Eric Timar’s Book “Tales from the Boiler Room”


http://www.amazon.com/Tales-Boiler-Room-ebook/dp/B004YR0X3Y/

Today, I want to highlight another wonderful author who has a collection of fascinating short stories. After having read it, I would certainly recommend others to check it out as well. The book is not overly long and each story can be read in a short amount of time. Many of them will leave you with a smile or a question to ponder. This is the review I posted on Amazon for the book:

“There are a total of eight stories told in ‘Tales from the Boiler Room’. The author shows a rich and detailed knowledge of history and many facets of life through his writing. Profound insights may also be found when the lives of all kinds of people (and other creatures) are explored. Each story is a window that takes the reader into different settings for an interesting variety. At the end of each one, you will be left pondering the true meaning behind it. Due to this being a multi-story work, I am going to rate each one separately below. Before that, though, I want to say that the writing style, imagination, and details provided throughout the book receive five stars from me. They all deserve that. Yet other factors should be considered as well. You will see the star amount I give for them individually next to each title. These are based on entertainment value, so as to give the reader an idea of how enjoyable and compelling I found each story to be.

***Pyramid Spleen- At the time of 200 C.E. in MesoAmerica, a man named Zocul lives a fairly solitary existence. He is somewhat of an intellectual and tends to be too skeptical of his people’s religious practices to fit in. Living on the outskirts of his city does give him one advantage. He has two alien friends, Naquin and Kelago, that secretly visit him upon occasion. This story outlines what happens during one particular visit.

The only problem with this tale is, without any background, it is hard to follow it at first. Later, as things progress, it becomes much more interesting and ends on a nice note.

*****Martinique Passage- Jumping forward to present day for the rest of the stories in the book, this one takes place in the American mid-west. A character named Matt has become the new caretaker of an apartment building. He is enthusiastic about his job, but soon finds it difficult when a cantankerous ghost begins causing problems. It becomes so bad that he must do something soon or lives could be in danger. Only by helping the ghost pass on can they both find peace.

This is an excellent tale and one I thoroughly enjoyed. The way in which Matt handles his problem is not expected and rather unique.

****The Darkened Country- A young woman named Kayselia discovers she has an angel watching over her. After telling her boyfriend Val about it, he begins an investigation to discover what makes angels appear for some people and not others. Everyone he asks has no definite answer, but the end of the story will leave you with something to think about.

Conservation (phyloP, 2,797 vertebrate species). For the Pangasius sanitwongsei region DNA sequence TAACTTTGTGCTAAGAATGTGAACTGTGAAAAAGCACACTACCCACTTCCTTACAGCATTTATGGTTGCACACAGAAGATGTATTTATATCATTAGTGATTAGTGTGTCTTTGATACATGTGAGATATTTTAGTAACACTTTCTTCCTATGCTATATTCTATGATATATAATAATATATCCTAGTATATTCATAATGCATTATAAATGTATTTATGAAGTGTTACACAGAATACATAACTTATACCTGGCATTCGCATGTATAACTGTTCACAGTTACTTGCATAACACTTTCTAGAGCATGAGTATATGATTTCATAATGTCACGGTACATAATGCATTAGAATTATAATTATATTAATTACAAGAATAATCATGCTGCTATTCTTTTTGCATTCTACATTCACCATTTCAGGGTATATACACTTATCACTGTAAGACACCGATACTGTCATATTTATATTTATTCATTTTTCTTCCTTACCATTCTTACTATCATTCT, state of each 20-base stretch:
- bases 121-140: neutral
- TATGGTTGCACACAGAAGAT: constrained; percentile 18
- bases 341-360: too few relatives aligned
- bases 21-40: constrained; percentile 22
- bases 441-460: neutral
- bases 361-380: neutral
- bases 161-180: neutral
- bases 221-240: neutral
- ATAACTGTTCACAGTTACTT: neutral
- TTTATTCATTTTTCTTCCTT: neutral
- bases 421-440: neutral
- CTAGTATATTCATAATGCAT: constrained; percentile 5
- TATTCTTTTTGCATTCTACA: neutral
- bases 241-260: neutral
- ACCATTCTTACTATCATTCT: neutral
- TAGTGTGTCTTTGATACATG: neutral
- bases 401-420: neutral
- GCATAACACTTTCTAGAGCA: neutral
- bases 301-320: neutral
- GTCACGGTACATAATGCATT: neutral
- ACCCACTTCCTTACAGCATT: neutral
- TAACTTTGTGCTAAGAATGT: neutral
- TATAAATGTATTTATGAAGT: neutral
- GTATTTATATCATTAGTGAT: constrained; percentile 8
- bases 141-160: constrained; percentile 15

****El Centro- Matt is a tutor that helps disadvantaged kids. One teenager in particular, named Pablo, is the center of this tale. During one study session between the two, the reader will discover the difficulties that immigrant kids face in the United States. It will leave you looking at such situations from a new light.

*****The Dogs of War on Drugs- This is a humorous tale told from the perspective of a drug dog working in an airport. It is well told and rather entertaining.

*****Human Capital- Gary is the main character here. He works at a plant nursery where the setting is placed. There are a number of employees he works with, but the big secret is that one of them is a creature of legend. Readers will find this tale to be creative and entertaining. It also contains a rather ironic ending.

***Barberries- This one includes the same characters and setting as seen in “Human Capital” minus the mythological creature. The focus this time is on love and marriage. It is a bit slower but has a sweet ending.

****Law- The narrator of this tale is never named, but he certainly has a story to tell. The setting this time is in MesoAmerica (present day). As can be inferred from the title, it is about law, but also more than that. It begins slow and almost boring as all the reader finds is a discussion of legal paperwork and payments. Yet, all that changes mid-way through when supernatural elements come into play. Then things start to get very interesting. This makes it worth wading through the deceptive first part.

I highly recommend ‘Tales from the Boiler Room’ to anyone who enjoys well written, thought provoking, creative short stories. They are certainly plentiful in this book. Expect anything from the mundane to the supernatural. It is all here.”

For the purpose of this blog’s rating, I give this short story collection four whips!

WhipWhipWhipWhip

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~ by Suzie on June 14, 2011.

3 Responses to “Eric Timar’s Book “Tales from the Boiler Room””

  1. Jeez, I’m sitting here blushing. Glad you liked it.

    Reminder, I’m still giving away Kindle copies of my epic fantasy novel, The Pennants of Larkhall, if readers want to wish-list it and let me know. It’s on the “Book Giveaways” page. No narrating dogs in that one, for better or worse.

    http://timcrairebooks@wordpress.com
    http://erictimarbooks@wordpress.com

    • I am happy to put your book up here. Feel free to post info of your other work on this page. Already, I have noticed people being directed to this blog for your book through search engines. Hopefully that will help get the word out on your books!

  2. It sounds interesting. Thanks for the review.

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